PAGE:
Coronavirus Lockdown April 26 2020
I grew up in Darvel, a small town in Ayrshire. When I was boy there were at least 22 textile factories, most of them making lace but later on switching to manmade fibres. Now there are none, all long gone, lost to foreign suppliers.
The biggest news story of last week was where was that Turkish consignment of personal protection gowns for NHS and care workers? A number of British manufacturers claimed that they had offered to supply clothing but they were ignored. Could it be that we might have a change of policy in that the Government might now procure more of its needs from British manufacturers?
Down on the river walk in Kidwelly I met a Scottish lady who told me she came from a tiny place called Wemyss Bay. Although I grew up in the west of Scotland I hadn’t been to Wemyss (Pronounced Weems) Bay until three years ago. It’s on the coast where north Ayrshire meets Renfrewshire. The station is fabulous! I advise you to go out of your way to visit it if you can. It’s worth it. [Google it]
During this coronavirus crisis I wondered why protective gowns and so on could only be used once and then discarded. Why not sterilise them? A clue came in an article in the JSAP (Journal of Small Animal Practice). A trial revealed the extent of bacterial contamination of uniforms during clinical shifts.
Almost two thirds of gowns were contaminated after the shift and of those, forty per cent were still contaminated after laundering. Just shows how persistent bacteria can be. Mind you, laundering isn’t the same as sterilising by autoclave.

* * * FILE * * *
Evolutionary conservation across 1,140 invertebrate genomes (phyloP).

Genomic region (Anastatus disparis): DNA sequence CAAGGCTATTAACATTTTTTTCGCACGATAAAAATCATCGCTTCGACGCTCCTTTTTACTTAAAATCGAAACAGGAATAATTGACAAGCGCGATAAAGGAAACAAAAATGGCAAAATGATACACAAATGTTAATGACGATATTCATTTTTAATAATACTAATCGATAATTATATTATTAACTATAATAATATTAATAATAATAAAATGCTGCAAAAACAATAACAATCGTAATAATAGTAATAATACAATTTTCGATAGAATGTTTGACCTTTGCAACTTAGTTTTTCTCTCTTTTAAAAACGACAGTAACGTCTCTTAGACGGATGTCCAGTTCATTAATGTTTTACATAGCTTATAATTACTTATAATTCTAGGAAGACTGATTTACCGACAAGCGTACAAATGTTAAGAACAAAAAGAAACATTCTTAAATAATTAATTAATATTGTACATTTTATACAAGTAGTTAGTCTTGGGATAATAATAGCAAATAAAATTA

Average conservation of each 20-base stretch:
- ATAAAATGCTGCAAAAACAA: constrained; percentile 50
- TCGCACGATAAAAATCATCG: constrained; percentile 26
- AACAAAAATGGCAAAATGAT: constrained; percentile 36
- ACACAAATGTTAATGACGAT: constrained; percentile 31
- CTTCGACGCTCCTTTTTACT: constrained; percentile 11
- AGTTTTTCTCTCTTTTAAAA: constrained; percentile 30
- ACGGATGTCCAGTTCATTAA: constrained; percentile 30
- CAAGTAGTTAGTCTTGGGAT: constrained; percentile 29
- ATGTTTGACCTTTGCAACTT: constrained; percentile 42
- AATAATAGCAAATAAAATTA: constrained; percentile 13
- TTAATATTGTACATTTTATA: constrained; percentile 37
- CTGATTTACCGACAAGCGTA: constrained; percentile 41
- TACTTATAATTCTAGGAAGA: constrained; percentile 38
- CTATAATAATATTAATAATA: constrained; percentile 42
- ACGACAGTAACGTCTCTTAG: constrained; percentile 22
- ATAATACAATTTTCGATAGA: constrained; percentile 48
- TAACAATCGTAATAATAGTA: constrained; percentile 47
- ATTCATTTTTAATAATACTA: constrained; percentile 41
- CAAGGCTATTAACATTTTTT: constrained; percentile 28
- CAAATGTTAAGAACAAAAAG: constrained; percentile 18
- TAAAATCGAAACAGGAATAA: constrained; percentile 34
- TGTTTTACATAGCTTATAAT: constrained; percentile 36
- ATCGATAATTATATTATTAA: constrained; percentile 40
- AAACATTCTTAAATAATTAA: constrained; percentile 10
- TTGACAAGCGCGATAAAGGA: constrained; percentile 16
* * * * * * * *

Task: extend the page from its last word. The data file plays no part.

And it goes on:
Gregory II Day 8
This first week has been really difficult. When Gregory (my new dog) arrived, he was very stressed and traumatised, never been off the farm, never in a car or a house, hypersensitive to the slightest, sudden noise. Even before coming to me, if he got free, he wouldn’t come back.
On his first day, after a bath, probably his first ever, he got away from me and disappeared. I caught up with him in at the village shop where he had been collared by Irene, Annette, Emma and a pork pie. Now he comes when I call, provided there are no distractions and I’m comfortable leaving him loose in the (unenclosed) garden.
Huge progress in a short time; I think I’m quite good at this for an amateur. So far, he hasn’t pissed or shat in the house, not once. Remarkable. The car is still a problem. He hates going in it and salivates profusely. Will he get over that? I’m not sure that he will.
“I’m feeding what it says on the bag.”
“I can’t be overfeeding as he isn’t overweight.”
“She not overfed; only eats what she wants.”
In the last few days I’ve come across several instances of pet owners, who are feeding Burns but not getting the best results, I think because they are feeding too much.
Gregory, when he arrived has quite bad tooth tartar and gum disease. I’ve recently been in touch with a lady whose dog has had anal gland problems for several years; on the beach this week I met a lady whose dog has persistent tear staining. All fed on Burns. This doesn’t mean that the food is unsuitable; it’s almost certainly the case that they need to reduce the feeding amount.
There are 8 million or so dogs in the UK and they are all different and the feed has to be tailored to the individual’s needs. As I explained to the owner of the lady whose dog has the tear problem, “tear staining is the best feeding guide you could have.”
She should gradually reduce the feeding amount; when the tear staining stops, that’s the right amount.
On that note about individual needs, and I’ll return to this another time, there is an upsurge in pet food manufacturers claiming to supply food tailored to the dog’s individual needs. This is yet one more dishonest sham being foisted on the pet owning public.